Taking the Long View

Along with Halloween and Thanksgiving, October and November usher in the season of parent-teacher conferences. This week, in fact, I will babysit my sister’s youngest child so that she and her husband can attend together their very first conference as parents of a newly minted pre-kindergartener.

Parent-teacher conferences can be a wonderful exchange and a shared celebration of a young person. They can also be tense or even toxic adversarial encounters fueled by a pervasive cultural anxiety about the future and a relentless “race to the top.”

Episcopal schools are in a powerful position to lower the volume of these conversations and reclaim the interests of children by taking a long view.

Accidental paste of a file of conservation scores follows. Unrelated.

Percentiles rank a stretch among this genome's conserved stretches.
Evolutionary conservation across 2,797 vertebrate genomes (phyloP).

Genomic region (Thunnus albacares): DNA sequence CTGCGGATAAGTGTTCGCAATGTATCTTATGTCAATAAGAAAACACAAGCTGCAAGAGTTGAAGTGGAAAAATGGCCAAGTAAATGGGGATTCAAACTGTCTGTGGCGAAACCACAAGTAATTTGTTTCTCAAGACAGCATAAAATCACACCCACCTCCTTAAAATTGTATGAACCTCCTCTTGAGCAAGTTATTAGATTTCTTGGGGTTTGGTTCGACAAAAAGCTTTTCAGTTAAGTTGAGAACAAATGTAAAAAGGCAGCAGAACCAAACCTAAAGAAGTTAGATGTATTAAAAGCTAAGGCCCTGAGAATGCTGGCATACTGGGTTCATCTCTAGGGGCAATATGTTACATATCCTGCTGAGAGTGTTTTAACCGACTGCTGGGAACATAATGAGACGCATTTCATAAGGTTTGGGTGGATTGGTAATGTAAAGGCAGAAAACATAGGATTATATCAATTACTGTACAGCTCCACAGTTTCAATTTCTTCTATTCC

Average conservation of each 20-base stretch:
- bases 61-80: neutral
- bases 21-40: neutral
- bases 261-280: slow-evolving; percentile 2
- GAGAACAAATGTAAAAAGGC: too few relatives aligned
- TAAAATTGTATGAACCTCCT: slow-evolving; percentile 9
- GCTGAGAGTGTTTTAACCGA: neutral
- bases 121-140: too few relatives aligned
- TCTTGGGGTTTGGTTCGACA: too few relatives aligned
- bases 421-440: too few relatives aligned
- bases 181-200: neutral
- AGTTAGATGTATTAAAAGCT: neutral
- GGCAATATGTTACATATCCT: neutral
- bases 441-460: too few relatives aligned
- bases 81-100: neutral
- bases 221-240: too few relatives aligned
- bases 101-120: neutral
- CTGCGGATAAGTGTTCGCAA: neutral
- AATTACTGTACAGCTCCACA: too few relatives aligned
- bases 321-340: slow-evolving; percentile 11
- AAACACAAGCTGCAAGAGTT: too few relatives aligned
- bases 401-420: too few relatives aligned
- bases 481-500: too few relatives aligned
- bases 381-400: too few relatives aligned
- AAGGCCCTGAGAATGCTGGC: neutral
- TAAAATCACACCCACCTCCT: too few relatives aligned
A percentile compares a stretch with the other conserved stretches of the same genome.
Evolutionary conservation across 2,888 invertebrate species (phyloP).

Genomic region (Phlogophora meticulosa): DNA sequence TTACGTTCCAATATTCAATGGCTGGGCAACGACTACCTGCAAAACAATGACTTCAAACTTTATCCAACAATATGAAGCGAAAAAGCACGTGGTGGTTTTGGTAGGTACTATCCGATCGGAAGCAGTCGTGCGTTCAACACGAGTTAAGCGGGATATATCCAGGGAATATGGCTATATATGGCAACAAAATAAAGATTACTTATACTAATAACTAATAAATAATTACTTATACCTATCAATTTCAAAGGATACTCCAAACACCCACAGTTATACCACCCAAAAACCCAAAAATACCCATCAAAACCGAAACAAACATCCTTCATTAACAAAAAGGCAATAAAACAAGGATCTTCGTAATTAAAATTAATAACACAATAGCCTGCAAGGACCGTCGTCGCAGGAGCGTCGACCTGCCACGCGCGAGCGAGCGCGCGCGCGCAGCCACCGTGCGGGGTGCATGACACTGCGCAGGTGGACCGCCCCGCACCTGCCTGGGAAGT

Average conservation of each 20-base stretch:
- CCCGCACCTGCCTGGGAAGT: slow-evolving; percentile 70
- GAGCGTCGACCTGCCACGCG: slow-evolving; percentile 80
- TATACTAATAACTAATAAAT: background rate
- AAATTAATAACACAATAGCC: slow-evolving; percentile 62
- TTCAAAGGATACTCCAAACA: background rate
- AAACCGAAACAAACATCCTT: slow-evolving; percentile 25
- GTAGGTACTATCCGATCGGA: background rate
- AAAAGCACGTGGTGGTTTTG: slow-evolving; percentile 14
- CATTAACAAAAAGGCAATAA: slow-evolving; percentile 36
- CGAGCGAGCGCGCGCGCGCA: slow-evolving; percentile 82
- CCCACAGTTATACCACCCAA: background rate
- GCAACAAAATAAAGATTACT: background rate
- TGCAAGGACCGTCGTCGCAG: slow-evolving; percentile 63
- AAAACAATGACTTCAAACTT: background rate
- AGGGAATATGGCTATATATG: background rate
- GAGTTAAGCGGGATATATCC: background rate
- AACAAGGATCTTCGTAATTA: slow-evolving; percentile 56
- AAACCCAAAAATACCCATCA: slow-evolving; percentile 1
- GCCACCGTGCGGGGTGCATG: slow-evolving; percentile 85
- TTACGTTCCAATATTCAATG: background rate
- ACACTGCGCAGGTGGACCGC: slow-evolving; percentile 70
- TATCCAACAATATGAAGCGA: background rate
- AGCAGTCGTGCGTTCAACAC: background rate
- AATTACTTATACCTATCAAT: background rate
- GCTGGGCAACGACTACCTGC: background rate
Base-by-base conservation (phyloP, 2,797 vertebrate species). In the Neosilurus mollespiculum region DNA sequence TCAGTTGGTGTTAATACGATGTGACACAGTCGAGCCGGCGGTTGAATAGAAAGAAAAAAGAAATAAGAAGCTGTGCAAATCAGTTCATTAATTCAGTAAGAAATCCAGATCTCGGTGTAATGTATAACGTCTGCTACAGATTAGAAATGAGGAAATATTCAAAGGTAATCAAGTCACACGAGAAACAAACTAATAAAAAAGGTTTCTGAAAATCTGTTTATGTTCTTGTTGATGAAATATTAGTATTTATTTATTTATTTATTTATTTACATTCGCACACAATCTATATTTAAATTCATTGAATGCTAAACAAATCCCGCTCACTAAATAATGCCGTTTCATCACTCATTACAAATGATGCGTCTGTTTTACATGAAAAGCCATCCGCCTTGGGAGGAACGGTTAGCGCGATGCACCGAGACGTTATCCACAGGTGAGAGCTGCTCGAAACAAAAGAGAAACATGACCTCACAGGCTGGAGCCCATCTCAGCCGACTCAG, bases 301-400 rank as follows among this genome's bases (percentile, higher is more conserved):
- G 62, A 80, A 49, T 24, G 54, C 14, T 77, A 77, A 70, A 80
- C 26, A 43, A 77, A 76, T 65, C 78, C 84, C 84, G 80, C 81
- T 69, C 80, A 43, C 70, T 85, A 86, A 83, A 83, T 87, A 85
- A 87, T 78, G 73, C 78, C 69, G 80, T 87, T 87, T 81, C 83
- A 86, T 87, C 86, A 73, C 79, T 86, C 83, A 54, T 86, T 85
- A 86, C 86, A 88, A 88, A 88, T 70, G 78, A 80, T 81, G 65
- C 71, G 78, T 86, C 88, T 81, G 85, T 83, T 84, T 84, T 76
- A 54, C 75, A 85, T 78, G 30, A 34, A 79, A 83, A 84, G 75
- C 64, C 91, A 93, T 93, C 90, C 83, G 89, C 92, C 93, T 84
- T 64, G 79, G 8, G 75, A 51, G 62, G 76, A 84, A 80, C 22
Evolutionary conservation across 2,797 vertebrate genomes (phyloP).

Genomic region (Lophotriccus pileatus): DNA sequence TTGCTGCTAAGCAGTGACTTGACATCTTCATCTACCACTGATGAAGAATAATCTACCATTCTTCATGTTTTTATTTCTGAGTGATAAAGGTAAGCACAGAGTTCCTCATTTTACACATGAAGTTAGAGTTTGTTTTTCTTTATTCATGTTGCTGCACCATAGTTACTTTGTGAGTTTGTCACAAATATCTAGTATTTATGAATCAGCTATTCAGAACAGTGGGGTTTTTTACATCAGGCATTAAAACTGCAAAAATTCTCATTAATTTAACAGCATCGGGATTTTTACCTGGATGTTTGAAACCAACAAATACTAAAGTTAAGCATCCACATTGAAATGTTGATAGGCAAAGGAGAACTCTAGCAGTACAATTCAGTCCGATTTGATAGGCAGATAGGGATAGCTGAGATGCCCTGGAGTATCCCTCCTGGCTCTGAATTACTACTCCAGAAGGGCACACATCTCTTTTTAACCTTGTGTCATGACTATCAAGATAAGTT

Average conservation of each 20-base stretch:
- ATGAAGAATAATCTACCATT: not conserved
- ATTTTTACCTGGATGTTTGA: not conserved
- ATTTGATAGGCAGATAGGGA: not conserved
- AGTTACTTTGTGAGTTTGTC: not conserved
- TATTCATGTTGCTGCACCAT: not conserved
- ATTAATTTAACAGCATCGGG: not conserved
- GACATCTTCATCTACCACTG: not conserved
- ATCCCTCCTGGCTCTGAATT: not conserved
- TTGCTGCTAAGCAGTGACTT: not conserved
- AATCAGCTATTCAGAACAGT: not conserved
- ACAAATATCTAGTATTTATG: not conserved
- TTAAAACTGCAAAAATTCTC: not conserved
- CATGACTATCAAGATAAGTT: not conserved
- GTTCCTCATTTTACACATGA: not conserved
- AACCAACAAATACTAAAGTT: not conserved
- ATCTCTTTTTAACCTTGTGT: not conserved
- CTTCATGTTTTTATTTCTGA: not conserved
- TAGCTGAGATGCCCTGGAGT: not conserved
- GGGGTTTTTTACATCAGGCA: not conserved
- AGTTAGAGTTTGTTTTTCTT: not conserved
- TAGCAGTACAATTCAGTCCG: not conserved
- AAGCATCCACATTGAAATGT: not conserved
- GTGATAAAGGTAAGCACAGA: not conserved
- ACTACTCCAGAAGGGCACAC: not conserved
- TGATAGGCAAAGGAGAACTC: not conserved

Now, some parents will inevitably misunderstand  “long view” to mean that they should be even more assertive in micro-managing their child’s future—engineering just the right “résumé” that will insure acceptance to a highly selective college and, therefore, unalloyed future happiness. And they will hold the school’s feet to the fire to do the same.

Ironically, however, the “long view” I have in mind focuses not on a discrete set of accumulated accomplishments but on the messy and unpredictable process called “growing up,” a lifelong journey of becoming that is not seamless and predictable but an ebb and flow of ups and downs, stability and change, and joys and sorrows. Taking this kind of “long view” can remind parents and teachers alike that our job is to help our students, sons, and daughters to become authentic human beings who are authentically themselves. This takes time, patience, and loving care.

As we engage parents in conversations about their children this fall, we have an extraordinary opportunity to take a “long view” together, and in so doing help children to grow more fully into themselves, slowly, year by year.